If you’re looking for the most cost-effective way to raise company profits, try raising employee morale. We’ve all heard that satisfied employees are more productive but new research by the University of Warwick proves it – a study of over 700 participants found that happiness boosted productivity by 12%. While happy employees help businesses perform better, unhappy employees can be a serious drain on resources, costing companies due to low productivity and higher rates of absence. Unhappy employees are also more likely to quit early, with turnover costs estimated at around one-third of the annual salary of a new employee and up to four times the annual salary of higher-level employees.
The economic argument for companies to invest in worker satisfaction is overwhelming, so just how do you raise happiness levels in the office? Here are a few simple and cost-effective tips to lift the mood in any office.
1. Provide perks that make a real difference to employees. While your employees won’t grumble at a monetary bonus for achieving good results, they’ll probably feel like they’ve earned it through their own hard work. Instead of offering short-term financial rewards, consider giving employees something that will have a longer-term impact on their lives. For example, a growing number of companies offer flexi-time and work-from-home arrangements for employees with children or other pressing responsibilities. Companies that can accommodate employees with such requests are likely to be rewarded with far better staff retention rates.
2. Create a bright, comfortable office environment. If your office looks more like a hospital ward than a vibrant working space, you may find your employees coming down sick as a result, ironically. A lick of paint and some well-placed plants can transform even the drabbest office into a comfortable working space. Open windows wherever possible and let in all available light to prevent employees getting ‘cabin fever’. In addition, be sure to invest in comfortable office chairs for all employees to reduce the risk of RSIs and other work-related ailments. You can hardly expect your staff to be happy when they’re in discomfort 8 hours a day.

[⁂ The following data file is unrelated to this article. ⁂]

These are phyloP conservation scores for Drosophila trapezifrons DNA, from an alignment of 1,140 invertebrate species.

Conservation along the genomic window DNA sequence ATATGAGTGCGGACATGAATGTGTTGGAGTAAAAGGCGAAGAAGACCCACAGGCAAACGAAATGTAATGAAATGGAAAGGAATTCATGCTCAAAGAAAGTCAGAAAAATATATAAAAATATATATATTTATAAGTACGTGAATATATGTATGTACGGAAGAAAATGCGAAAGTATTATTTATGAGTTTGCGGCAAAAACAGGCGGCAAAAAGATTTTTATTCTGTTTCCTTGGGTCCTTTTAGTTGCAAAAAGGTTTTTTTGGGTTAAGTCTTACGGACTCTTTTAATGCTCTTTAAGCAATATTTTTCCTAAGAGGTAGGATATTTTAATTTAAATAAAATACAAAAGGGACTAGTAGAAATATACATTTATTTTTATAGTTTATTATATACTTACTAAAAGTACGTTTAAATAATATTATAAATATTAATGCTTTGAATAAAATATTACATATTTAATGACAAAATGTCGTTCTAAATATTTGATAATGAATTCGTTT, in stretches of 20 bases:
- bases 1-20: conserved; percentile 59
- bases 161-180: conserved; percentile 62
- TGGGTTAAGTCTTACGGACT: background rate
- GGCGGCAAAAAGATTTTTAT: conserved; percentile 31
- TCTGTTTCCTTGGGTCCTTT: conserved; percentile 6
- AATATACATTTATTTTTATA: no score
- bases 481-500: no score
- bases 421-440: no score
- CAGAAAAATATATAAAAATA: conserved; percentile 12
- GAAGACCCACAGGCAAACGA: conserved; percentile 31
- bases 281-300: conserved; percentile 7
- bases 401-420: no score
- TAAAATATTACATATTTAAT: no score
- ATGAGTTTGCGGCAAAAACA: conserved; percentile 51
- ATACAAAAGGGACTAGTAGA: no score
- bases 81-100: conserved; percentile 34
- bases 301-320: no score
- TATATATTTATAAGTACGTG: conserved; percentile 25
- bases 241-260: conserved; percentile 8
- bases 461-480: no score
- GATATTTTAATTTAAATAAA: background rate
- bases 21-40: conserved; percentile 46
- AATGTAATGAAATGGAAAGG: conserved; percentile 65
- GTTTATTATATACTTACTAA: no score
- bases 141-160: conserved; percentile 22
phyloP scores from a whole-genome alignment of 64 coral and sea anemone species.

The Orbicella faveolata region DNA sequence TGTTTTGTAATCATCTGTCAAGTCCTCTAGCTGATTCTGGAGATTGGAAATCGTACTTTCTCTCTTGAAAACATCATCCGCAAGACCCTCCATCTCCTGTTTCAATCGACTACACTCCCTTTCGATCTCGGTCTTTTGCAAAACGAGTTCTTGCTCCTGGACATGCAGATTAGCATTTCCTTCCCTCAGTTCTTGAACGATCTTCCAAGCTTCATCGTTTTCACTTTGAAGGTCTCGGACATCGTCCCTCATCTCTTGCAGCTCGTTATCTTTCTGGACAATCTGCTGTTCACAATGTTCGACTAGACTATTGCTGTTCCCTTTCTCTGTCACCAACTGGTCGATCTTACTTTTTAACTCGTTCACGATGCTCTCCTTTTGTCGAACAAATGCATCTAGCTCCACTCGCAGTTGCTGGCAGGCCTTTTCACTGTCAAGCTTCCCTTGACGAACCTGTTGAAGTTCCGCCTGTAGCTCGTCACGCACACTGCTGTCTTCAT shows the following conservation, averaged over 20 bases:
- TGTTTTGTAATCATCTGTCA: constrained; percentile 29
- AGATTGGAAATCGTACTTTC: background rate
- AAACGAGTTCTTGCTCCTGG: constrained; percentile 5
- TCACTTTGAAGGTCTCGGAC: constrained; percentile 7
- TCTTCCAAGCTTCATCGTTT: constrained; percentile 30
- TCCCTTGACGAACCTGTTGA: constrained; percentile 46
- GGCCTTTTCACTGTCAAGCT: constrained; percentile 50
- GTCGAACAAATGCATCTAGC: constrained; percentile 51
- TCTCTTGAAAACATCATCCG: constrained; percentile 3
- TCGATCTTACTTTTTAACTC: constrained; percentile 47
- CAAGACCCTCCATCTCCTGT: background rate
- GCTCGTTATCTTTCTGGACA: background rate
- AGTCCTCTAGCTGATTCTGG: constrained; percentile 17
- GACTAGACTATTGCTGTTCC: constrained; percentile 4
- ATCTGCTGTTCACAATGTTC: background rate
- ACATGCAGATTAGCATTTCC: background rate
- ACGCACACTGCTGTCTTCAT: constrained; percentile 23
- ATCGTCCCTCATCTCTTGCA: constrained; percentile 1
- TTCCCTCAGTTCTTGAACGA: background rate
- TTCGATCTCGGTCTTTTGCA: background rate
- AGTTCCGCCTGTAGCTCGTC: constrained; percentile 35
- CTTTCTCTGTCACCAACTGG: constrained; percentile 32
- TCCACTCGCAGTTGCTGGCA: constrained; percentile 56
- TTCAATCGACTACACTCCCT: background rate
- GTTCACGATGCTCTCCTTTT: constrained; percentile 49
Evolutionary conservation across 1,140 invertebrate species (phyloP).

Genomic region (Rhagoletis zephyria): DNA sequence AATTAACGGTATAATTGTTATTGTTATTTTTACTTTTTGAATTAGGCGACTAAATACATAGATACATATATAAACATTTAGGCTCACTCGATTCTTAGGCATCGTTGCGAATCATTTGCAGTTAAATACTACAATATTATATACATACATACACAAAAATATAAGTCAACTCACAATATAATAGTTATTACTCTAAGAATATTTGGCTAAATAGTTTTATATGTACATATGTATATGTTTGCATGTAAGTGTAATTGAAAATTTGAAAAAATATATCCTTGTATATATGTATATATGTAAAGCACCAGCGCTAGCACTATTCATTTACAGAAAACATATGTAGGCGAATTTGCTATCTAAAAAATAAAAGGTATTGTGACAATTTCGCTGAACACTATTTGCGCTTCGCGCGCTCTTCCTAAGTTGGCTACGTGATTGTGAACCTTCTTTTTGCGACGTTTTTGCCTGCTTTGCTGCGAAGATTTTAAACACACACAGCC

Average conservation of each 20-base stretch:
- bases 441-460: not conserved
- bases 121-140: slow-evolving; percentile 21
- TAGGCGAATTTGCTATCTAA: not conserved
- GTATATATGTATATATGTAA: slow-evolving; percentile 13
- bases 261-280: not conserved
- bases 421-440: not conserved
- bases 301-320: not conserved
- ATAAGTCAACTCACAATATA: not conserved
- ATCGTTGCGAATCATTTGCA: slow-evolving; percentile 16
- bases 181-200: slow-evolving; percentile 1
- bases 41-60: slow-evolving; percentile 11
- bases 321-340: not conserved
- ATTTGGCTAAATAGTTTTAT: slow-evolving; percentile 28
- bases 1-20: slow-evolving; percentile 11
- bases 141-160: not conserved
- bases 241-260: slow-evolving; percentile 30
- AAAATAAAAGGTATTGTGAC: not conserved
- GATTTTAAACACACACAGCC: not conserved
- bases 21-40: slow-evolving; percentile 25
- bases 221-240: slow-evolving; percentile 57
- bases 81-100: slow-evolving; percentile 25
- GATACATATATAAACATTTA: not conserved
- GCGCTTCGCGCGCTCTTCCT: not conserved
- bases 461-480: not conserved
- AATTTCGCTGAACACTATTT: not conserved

3. Give employees a break. There’s nothing more dispiriting for staff than having management breathing down their neck and supervising their every move. Give your employees a little freedom to manage their own time – after all, it’s not the hours clocked but what’s achieved that counts. For example, allowing employees a break every hour or so to stretch their legs is not a waste of productive time – rather, it’s essential to increase blood flow, which in turn boosts positivity and productivity levels. Ideally, you should provide a separate area with a table and chairs, a coffee maker and a vending machine so that staff can take a proper break when they need it.